How to Ditch Spreadsheets and Modernize Your Finance Processes
When a finance executive needs information, the burden to provide it generally falls on financial analysts. They are responsible for taking all available data and using tools (probably Excel or Access) to turn that data into useful information in a “pleasing to the eye” format.
The task would not be overly daunting if the requests for information were always the same, if the look and feel of the report was not overly important, or if organizational structure and master data were not constantly changing. Unfortunately, that’s not the case. All of these items are constantly changing, making it challenging to fulfill requests for information quickly or easily.
In today’s world, it is probably safe to assume that financial analysts are proficient in Excel, if not an Excel guru. They would likely not have gotten through the first interview if they weren’t. That’s because many companies are still using Excel as their primary stand-alone reporting tool. The hiring manager knows that it will take an Excel guru to create and maintain the inevitably complicated reporting packages that will be needed to satisfy the thirst for information.
Currency conversion, inter-company eliminations and roll-forwards are just a few items that make consolidated reporting complicated. Excel data collection packages, pivot tables, v-lookup and index functions, VBA, large multi-sheet workbooks, links to other large multi-sheet workbooks — all of these are common ingredients in the Excel reporting recipe book. And things like broken links, corrupted calculations, hard-to-trust information, difficult-to-make changes, and requests for new information add to the challenge and may take days to address.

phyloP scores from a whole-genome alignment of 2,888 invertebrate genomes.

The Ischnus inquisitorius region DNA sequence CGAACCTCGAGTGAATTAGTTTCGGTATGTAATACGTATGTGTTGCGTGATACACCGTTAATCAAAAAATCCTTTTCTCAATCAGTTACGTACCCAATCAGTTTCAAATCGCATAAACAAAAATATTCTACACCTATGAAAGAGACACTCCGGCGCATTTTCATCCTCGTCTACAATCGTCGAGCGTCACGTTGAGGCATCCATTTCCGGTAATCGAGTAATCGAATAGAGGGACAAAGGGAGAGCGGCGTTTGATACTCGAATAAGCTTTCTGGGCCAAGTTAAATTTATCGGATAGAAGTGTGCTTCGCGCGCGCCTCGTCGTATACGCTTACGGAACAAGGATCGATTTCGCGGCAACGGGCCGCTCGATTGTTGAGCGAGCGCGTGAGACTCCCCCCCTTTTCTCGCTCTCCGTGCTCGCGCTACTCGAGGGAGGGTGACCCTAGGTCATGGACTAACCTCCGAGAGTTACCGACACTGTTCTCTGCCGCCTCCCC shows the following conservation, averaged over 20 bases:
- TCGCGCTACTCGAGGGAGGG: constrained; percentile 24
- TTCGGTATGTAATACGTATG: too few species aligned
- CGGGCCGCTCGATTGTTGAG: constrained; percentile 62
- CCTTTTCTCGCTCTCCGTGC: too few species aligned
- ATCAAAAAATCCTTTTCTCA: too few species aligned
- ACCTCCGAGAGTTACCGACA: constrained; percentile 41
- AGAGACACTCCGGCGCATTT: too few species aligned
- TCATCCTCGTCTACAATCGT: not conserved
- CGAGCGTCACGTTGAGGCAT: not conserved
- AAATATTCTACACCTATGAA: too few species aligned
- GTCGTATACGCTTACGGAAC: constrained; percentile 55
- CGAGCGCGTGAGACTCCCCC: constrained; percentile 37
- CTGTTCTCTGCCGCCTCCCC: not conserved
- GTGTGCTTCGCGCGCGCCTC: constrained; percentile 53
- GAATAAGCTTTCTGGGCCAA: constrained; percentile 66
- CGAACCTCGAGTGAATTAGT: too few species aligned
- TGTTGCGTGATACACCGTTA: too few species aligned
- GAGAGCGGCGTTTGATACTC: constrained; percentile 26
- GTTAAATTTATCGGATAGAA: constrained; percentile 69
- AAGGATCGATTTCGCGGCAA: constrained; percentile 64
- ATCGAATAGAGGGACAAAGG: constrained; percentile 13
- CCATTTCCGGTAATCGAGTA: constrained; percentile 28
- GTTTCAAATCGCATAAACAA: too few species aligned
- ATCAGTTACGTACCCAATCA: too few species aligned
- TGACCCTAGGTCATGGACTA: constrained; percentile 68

As a company grows, so do the Excel workbooks, getting larger and larger until it seems like adding one more tab will literally make the workbook explode — or more realistically, just freeze and shut down. In addition, when an analyst decides to leave the company, what is often left behind are complicated, undocumented files that no one knows how to use or understands. The successor will face a significant challenge in getting up to speed in a timely manner – and this assumes the analyst left on good terms and the files weren’t deleted or corrupted. This is a risky way to run a finance department.
There is a better way. With the right business planning and consolidation system, reporting in a dynamic, changing environment can be much easier, with much less risk. A properly implemented business planning and consolidation system like SAP BPC makes it much easier to collect data from multiple sources and turn it into useful information. Here are a few reasons:
- It’s Online – This sounds simple, but a centrally maintained system that’s documented and backed up on a regular basis reduces risk significantly. In addition, having one source of data for consolidated or standard reporting provides that single version of the truth we’ve all heard so much about.